Sermon #12                                                 Ruth Series:

          Title:            Three Nearer Kinsmen, But Only One Redeemer

          Text:            Ruth 3:12-13


          Subject:       Redemption only by Christ

          Date:            Tuesday Evening - July 13, 1993

          Tape #        



          Let me make four very important statements by way of introduction. I want you to get and understand these four things.


1.   Tragedies never convert sinners (Rev. 9:20; 16:9-11.


          You can mark it down. The old proverb is true - “Any refuge built in the storm will die in the calm.” Acts of providential judgment do not produce repentance. A good scare will make a man seek a refuge; but it will not change his heart. Only the grace of God, only a saving revelation of Christ in the heart will change the heart and produce repentance (Zech. 12:10). “The goodness of God leadeth thee to repentance” (Rom. 2:4).


2.   However, God does use providential tragedies, judgments, and dangers to bring chosen sinners to Christ (Psa. 107:1-43). As I have shown you repeatedly in the course of these messages, this fact is beautifully and clearly illustrated in the case of Ruth. Ruth, the chosen object of mercy, a Moabitess, must be saved. Therefore…


·        God sent famine.

·        Elimelech went down to Moab.

·        Naomi, Orpah, and Ruth were all widowed.


3.   In the saving of chosen sinners, God always utilizes the preaching of the gospel (Rom. 10:10-17; 1 Cor. 1:21; James 1:18; 1 Pet. 1:23-25). This fact is beautifully illustrated in Ruth 1:6.


4.   Yet, there is one thing absolutely essential to the salvation of God’s elect, one thing without which no sinner could ever be saved, one thing without which God himself could never have saved anyone. That one thing is redemption, blood redemption!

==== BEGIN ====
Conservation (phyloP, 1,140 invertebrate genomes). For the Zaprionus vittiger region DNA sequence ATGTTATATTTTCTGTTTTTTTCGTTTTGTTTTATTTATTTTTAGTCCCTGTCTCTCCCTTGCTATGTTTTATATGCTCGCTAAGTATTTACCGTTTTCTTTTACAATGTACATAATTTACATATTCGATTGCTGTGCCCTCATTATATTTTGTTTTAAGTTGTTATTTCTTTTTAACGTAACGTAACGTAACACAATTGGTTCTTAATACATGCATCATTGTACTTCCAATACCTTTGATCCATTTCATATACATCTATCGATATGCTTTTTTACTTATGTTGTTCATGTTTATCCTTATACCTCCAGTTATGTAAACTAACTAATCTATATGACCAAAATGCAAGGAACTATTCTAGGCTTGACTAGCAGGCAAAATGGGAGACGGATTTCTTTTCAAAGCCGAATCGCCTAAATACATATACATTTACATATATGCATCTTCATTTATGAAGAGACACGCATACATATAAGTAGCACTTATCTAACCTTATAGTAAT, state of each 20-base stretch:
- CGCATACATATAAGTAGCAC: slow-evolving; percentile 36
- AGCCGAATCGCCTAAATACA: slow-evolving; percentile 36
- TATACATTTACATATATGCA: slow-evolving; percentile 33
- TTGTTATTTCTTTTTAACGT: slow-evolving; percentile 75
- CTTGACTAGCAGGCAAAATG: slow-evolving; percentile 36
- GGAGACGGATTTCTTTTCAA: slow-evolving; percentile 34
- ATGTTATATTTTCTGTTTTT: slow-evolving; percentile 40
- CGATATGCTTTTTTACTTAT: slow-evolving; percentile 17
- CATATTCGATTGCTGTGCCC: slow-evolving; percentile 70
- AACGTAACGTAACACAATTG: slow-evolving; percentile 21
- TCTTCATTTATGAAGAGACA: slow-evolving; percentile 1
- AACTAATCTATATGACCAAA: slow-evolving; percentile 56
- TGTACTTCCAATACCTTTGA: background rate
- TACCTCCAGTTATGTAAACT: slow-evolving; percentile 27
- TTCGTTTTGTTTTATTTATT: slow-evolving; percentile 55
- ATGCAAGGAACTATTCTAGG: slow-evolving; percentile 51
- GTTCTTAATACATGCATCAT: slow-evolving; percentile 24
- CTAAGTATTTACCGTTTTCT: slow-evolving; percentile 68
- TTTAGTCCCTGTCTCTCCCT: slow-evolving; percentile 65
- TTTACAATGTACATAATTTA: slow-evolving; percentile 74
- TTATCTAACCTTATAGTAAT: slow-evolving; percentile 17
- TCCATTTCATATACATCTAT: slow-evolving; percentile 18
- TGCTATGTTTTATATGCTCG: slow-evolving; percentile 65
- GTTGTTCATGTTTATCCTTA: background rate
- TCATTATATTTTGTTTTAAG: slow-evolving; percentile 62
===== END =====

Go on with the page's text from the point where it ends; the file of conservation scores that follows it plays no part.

“Without shedding of blood is no remission” (Heb. 9:22). God could save with or without earthly tragedies. Had he chosen to do so, certainly God could save without the ministry of the Word. But God cannot save apart from blood redemption. The whole purpose of the Book of Ruth is to teach us about redemption, more specifically, to teach us about Christ, our Kinsman Redeemer.


·        Boaz had spotted Ruth in his fields.

·        He took care of Ruth and provided for her.

·        Ruth came to Boaz on the threshing floor and asked him to take her for his wife.

·        He wanted her and was determined to have her; but the law of God had to be honored.


          Ruth had a nearer kinsman. Boaz knew the boy. He knew that if Ruth looked to that self-serving scoundrel for redemption she would never be redeemed at all. But according to the law he had to be dealt with.


          Boaz was ready, at any price, to perform the part of a kinsman to Ruth, the stranger from Moab. By nature, being a Moabitess, she was an aversion to him. But he loved her. He wanted her. But there was a kinsman nearer than he to Elimelech’s fallen family (Read chapter 3 verses 12-13).


          The title of my message tonight is Three Nearer Kinsmen, But Only One Redeemer.




          Though there are many nearer to the fallen sons and daughters of Adam by nature, there is none who could and would redeem us but the Lord Jesus Christ, our Kinsman Redeemer.


I.     Some commentators suggest that THE NEARER KINSMAN REPRESENTS THE ANGELS OF GOD.


A.  Without question the angels are nearer kin to us than the Son of God in the natural order of creation.


1.    They are creatures like us. Christ is not a creature, but the Creator - “Sons of God” by creation (Job 1).

2.    Like us, angels were created to be the servants of God.


B.  But redemption is a work no angel could ever perform.


1.     They might be able to assume human nature.